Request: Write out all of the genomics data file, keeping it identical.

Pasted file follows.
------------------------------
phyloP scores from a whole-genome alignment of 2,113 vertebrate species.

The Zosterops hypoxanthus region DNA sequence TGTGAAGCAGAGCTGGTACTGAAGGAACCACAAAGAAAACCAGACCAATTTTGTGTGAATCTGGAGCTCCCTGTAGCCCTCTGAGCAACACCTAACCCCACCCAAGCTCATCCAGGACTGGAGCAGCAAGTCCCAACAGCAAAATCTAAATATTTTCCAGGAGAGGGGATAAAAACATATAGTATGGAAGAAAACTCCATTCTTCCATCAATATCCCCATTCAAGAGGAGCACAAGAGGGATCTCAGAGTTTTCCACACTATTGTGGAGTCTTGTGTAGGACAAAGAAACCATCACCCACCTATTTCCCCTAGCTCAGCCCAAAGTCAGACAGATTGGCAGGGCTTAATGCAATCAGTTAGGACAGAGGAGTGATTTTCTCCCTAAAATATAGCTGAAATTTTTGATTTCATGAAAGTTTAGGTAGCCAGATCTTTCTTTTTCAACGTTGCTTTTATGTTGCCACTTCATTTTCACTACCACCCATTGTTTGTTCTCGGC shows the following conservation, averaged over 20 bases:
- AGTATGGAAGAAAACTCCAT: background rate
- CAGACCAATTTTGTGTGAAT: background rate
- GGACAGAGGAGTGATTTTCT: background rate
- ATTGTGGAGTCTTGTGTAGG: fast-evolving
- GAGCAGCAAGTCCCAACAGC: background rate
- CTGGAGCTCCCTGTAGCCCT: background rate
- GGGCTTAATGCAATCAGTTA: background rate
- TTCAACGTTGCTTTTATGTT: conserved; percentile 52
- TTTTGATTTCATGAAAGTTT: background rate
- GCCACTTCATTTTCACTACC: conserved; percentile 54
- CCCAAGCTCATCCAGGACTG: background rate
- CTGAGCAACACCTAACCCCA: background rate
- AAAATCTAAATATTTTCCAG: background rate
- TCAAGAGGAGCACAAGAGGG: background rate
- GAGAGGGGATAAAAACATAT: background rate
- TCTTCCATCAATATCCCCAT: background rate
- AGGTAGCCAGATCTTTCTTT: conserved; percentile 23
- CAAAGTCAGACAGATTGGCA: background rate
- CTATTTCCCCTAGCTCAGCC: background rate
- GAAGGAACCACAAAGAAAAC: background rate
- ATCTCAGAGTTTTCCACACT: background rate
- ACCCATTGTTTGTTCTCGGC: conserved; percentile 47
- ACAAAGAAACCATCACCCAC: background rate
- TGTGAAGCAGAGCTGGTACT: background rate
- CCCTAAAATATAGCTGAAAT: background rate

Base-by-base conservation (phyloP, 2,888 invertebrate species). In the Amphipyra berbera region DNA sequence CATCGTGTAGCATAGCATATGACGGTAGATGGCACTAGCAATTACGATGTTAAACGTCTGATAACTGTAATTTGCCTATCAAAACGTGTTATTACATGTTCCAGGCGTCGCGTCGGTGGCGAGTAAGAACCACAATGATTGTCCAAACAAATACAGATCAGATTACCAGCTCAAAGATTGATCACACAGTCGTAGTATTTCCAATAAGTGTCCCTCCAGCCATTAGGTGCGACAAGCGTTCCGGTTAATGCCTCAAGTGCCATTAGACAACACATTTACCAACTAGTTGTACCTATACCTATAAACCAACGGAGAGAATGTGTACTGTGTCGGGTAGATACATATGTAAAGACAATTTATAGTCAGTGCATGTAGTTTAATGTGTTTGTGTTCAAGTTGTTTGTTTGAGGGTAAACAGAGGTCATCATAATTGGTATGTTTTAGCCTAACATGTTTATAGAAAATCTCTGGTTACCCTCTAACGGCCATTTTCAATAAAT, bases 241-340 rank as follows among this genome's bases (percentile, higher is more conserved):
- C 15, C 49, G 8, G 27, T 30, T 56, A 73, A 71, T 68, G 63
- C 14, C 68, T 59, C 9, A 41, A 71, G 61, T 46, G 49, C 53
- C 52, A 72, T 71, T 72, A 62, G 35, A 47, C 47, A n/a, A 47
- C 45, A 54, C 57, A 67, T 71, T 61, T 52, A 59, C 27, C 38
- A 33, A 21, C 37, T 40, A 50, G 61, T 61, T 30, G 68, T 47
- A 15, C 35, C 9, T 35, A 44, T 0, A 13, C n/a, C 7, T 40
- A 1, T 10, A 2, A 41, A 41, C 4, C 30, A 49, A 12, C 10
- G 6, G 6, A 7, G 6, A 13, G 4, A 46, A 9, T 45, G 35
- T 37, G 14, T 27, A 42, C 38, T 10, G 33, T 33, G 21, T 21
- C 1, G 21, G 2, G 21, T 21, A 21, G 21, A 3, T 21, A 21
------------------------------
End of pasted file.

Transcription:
phyloP scores from a whole-genome alignment of 2,113 vertebrate species.

The Zosterops hypoxanthus region DNA sequence TGTGAAGCAGAGCTGGTACTGAAGGAACCACAAAGAAAACCAGACCAATTTTGTGTGAATCTGGAGCTCCCTGTAGCCCTCTGAGCAACACCTAACCCCACCCAAGCTCATCCAGGACTGGAGCAGCAAGTCCCAACAGCAAAATCTAAATATTTTCCAGGAGAGGGGATAAAAACATATAGTATGGAAGAAAACTCCATTCTTCCATCAATATCCCCATTCAAGAGGAGCACAAGAGGGATCTCAGAGTTTTCCACACTATTGTGGAGTCTTGTGTAGGACAAAGAAACCATCACCCACCTATTTCCCCTAGCTCAGCCCAAAGTCAGACAGATTGGCAGGGCTTAATGCAATCAGTTAGGACAGAGGAGTGATTTTCTCCCTAAAATATAGCTGAAATTTTTGATTTCATGAAAGTTTAGGTAGCCAGATCTTTCTTTTTCAACGTTGCTTTTATGTTGCCACTTCATTTTCACTACCACCCATTGTTTGTTCTCGGC shows the following conservation, averaged over 20 bases:
- AGTATGGAAGAAAACTCCAT: background rate
- CAGACCAATTTTGTGTGAAT: background rate
- GGACAGAGGAGTGATTTTCT: background rate
- ATTGTGGAGTCTTGTGTAGG: fast-evolving
- GAGCAGCAAGTCCCAACAGC: background rate
- CTGGAGCTCCCTGTAGCCCT: background rate
- GGGCTTAATGCAATCAGTTA: background rate
- TTCAACGTTGCTTTTATGTT: conserved; percentile 52
- TTTTGATTTCATGAAAGTTT: background rate
- GCCACTTCATTTTCACTACC: conserved; percentile 54
- CCCAAGCTCATCCAGGACTG: background rate
- CTGAGCAACACCTAACCCCA: background rate
- AAAATCTAAATATTTTCCAG: background rate
- TCAAGAGGAGCACAAGAGGG: background rate
- GAGAGGGGATAAAAACATAT: background rate
- TCTTCCATCAATATCCCCAT: background rate
- AGGTAGCCAGATCTTTCTTT: conserved; percentile 23
- CAAAGTCAGACAGATTGGCA: background rate
- CTATTTCCCCTAGCTCAGCC: background rate
- GAAGGAACCACAAAGAAAAC: background rate
- ATCTCAGAGTTTTCCACACT: background rate
- ACCCATTGTTTGTTCTCGGC: conserved; percentile 47
- ACAAAGAAACCATCACCCAC: background rate
- TGTGAAGCAGAGCTGGTACT: background rate
- CCCTAAAATATAGCTGAAAT: background rate

Base-by-base conservation (phyloP, 2,888 invertebrate species). In the Amphipyra berbera region DNA sequence CATCGTGTAGCATAGCATATGACGGTAGATGGCACTAGCAATTACGATGTTAAACGTCTGATAACTGTAATTTGCCTATCAAAACGTGTTATTACATGTTCCAGGCGTCGCGTCGGTGGCGAGTAAGAACCACAATGATTGTCCAAACAAATACAGATCAGATTACCAGCTCAAAGATTGATCACACAGTCGTAGTATTTCCAATAAGTGTCCCTCCAGCCATTAGGTGCGACAAGCGTTCCGGTTAATGCCTCAAGTGCCATTAGACAACACATTTACCAACTAGTTGTACCTATACCTATAAACCAACGGAGAGAATGTGTACTGTGTCGGGTAGATACATATGTAAAGACAATTTATAGTCAGTGCATGTAGTTTAATGTGTTTGTGTTCAAGTTGTTTGTTTGAGGGTAAACAGAGGTCATCATAATTGGTATGTTTTAGCCTAACATGTTTATAGAAAATCTCTGGTTACCCTCTAACGGCCATTTTCAATAAAT, bases 241-340 rank as follows among this genome's bases (percentile, higher is more conserved):
- C 15, C 49, G 8, G 27, T 30, T 56, A 73, A 71, T 68, G 63
- C 14, C 68, T 59, C 9, A 41, A 71, G 61, T 46, G 49, C 53
- C 52, A 72, T 71, T 72, A 62, G 35, A 47, C 47, A n/a, A 47
- C 45, A 54, C 57, A 67, T 71, T 61, T 52, A 59, C 27, C 38
- A 33, A 21, C 37, T 40, A 50, G 61, T 61, T 30, G 68, T 47
- A 15, C 35, C 9, T 35, A 44, T 0, A 13, C n/a, C 7, T 40
- A 1, T 10, A 2, A 41, A 41, C 4, C 30, A 49, A 12, C 10
- G 6, G 6, A 7, G 6, A 13, G 4, A 46, A 9, T 45, G 35
- T 37, G 14, T 27, A 42, C 38, T 10, G 33, T 33, G 21, T 21
- C 1, G 21, G 2, G 21, T 21, A 21, G 21, A 3, T 21, A 21